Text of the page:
Cultures throughout the world's history have been enamored with the power of the sun. If Mother Nature represented the feminine qualities of life, the sun has historically represented the male side. The sun has represented life, energy, power, strength, force and clarity, and the symbols of the sun are intended to reflect these qualities. In some cultures, such as the ancient Aztecs and Egyptians, this was manifested in great worship and respect for the sun. Other cultures turned away from the literal worship of sun, but instead looked to the sun as a metaphorical representation of life. Regardless of their approach, it was acknowledged that without the sun, there would be no way to sustain life. A universal interest and appreciation in the sun has led to the formation of countless symbols for the sun in various parts and time periods of the world. Looking at many ancient and modern day examples of sun symbols can allow for a look into the perpetual presence of solar symbols in the world.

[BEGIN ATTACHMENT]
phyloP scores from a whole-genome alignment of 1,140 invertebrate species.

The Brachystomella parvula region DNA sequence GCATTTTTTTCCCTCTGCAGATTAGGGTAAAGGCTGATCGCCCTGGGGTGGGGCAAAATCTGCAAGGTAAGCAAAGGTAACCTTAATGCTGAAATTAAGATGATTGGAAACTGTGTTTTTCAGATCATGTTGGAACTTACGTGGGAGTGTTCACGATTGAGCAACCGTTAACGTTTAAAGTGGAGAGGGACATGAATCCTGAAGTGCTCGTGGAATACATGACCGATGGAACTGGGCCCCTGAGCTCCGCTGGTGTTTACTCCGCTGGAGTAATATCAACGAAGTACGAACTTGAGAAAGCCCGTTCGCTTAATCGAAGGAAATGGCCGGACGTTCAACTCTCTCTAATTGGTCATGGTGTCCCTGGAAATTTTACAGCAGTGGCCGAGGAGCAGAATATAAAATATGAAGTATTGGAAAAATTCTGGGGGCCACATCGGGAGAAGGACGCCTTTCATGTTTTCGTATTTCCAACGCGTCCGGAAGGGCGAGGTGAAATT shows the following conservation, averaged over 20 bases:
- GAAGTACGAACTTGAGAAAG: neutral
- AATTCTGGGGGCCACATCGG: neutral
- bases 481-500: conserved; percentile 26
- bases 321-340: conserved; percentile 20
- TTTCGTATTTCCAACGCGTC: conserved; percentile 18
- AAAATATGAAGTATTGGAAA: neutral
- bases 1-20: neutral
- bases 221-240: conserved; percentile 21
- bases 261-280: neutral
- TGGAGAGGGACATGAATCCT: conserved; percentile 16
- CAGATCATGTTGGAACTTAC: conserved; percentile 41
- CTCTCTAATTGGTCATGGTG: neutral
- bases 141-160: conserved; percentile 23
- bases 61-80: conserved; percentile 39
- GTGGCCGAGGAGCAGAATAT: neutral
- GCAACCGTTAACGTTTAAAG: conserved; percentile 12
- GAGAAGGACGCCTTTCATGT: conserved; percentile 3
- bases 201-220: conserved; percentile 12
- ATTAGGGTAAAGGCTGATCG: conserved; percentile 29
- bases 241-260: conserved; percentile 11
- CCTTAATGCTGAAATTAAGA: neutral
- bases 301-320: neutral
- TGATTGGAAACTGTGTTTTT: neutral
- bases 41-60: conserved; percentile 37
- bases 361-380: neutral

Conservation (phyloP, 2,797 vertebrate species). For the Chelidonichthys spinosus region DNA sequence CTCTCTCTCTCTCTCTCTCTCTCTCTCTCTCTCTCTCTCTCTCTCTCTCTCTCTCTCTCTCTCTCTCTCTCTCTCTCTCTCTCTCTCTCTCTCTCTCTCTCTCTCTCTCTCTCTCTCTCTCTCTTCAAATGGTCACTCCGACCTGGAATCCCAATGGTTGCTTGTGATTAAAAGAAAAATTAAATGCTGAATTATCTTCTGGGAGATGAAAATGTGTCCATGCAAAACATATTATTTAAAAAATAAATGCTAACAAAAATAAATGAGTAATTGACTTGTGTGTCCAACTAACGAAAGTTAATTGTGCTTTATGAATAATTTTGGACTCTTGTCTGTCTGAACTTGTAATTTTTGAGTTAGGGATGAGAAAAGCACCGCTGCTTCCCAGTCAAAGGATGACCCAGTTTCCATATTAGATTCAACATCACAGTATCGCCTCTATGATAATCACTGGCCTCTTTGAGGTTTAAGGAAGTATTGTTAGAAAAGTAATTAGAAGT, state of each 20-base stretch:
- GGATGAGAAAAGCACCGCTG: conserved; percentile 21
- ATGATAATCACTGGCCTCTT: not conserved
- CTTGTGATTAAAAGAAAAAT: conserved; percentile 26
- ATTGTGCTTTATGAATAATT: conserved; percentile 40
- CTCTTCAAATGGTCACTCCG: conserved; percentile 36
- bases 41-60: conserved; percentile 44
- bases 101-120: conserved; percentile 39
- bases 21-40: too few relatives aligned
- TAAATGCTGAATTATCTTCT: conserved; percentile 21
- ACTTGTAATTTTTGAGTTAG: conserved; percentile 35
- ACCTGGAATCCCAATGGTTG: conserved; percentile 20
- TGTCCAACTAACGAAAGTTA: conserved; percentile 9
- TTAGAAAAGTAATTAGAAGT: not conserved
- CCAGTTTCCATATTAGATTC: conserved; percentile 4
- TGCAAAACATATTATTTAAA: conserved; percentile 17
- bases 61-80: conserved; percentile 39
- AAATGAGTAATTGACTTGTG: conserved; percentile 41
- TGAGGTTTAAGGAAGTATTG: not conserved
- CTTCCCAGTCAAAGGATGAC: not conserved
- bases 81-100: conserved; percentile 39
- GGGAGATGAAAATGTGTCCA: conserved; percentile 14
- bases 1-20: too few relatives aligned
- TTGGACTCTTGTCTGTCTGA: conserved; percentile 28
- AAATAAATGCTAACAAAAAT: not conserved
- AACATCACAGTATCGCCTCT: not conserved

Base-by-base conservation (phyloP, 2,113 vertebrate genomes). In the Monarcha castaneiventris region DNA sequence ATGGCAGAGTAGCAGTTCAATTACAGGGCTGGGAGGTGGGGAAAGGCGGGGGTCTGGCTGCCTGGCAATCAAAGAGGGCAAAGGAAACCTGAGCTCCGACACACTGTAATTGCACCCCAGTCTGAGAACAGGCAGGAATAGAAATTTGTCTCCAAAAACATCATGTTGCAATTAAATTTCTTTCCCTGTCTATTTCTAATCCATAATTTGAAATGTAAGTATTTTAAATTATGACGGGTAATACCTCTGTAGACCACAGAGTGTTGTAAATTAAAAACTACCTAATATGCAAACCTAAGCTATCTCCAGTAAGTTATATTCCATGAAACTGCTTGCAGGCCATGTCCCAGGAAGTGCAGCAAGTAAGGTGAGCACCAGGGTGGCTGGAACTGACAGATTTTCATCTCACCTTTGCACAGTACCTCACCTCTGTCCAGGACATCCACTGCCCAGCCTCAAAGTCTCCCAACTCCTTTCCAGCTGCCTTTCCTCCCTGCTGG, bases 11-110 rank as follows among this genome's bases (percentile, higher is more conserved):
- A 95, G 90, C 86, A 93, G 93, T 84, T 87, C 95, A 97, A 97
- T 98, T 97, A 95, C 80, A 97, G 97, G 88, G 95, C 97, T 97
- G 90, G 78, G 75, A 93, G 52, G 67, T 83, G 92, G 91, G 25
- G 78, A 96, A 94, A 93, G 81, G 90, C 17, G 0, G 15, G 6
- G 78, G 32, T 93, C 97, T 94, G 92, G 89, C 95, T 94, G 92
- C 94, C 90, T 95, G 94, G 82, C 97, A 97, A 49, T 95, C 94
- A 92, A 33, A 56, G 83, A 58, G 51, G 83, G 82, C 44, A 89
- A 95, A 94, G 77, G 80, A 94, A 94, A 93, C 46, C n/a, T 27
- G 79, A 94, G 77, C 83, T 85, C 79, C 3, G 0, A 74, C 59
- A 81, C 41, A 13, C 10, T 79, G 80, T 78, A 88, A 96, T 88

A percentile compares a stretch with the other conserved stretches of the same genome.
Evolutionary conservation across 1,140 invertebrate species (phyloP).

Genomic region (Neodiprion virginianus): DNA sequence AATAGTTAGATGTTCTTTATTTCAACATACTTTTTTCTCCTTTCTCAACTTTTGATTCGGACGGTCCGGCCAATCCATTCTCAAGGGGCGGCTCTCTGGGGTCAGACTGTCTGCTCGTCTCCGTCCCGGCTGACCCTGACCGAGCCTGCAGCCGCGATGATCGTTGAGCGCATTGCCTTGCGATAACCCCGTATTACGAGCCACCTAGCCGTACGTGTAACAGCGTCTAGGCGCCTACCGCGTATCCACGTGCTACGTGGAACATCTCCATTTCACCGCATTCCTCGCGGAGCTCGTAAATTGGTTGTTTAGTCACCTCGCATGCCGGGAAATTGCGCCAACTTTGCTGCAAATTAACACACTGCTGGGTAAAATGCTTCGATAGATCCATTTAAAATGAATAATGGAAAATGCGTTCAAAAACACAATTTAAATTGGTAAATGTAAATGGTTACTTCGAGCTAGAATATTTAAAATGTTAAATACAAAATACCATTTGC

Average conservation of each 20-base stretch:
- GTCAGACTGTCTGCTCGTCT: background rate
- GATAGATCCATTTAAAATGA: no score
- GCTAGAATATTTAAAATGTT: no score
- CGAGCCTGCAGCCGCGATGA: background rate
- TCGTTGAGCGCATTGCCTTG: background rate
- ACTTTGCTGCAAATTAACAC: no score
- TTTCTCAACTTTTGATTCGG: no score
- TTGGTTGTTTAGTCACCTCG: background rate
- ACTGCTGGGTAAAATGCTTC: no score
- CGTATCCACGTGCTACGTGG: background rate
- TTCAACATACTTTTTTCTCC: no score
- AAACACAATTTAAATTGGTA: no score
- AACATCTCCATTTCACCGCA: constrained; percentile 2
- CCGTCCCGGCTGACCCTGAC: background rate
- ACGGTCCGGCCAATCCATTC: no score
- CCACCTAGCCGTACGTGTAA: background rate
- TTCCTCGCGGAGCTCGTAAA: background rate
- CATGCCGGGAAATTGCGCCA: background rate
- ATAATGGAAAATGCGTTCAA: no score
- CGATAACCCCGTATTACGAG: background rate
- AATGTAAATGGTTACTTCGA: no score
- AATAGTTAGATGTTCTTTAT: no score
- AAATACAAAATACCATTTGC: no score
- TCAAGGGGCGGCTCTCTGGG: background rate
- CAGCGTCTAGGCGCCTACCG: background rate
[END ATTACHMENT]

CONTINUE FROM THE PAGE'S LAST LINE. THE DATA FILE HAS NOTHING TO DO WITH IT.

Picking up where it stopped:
The most basic sun symbolism can be as plain and uninspired as a circle; in fact most symbols of the sun are derived from this shape. In the present day flag of Japan, a simple red circle is placed in front of a white backdrop to symbolize the rising sun. The solar wheel is also a common sun symbol. It consists of a circle with a cross going through the middle and it represents the four seasons. The Triskelion is a circle formation with multiple swirls in the middle that represents the sun. The Rosette is a circular "flower of life" that is intended to symbolize the life giving properties of the sun.
A host of animal and god like creatures have also been used to symbolize the sun. The hawk, lion, salamander, rooster, phoenix, dragon, bull and swan have all been used to symbolize the sun in different cultures. Similar to the sun, animals have always represented the connection that ancient peoples felt with animals and the awe and respect that they had for an animal's creator. This relationship can explain for the connection between the sun and powerful animals occurring in nature. Many ancient cultures created gods and deities to represent the sun. In Egyptian culture, the gods Horus, Ra and Osiris were all connected with the sun in different phases (rising of the sun, setting of the sun and spirit of the sun). In Greek mythology the eyes of Zeus symbolized the sun and came to represent vision and awareness.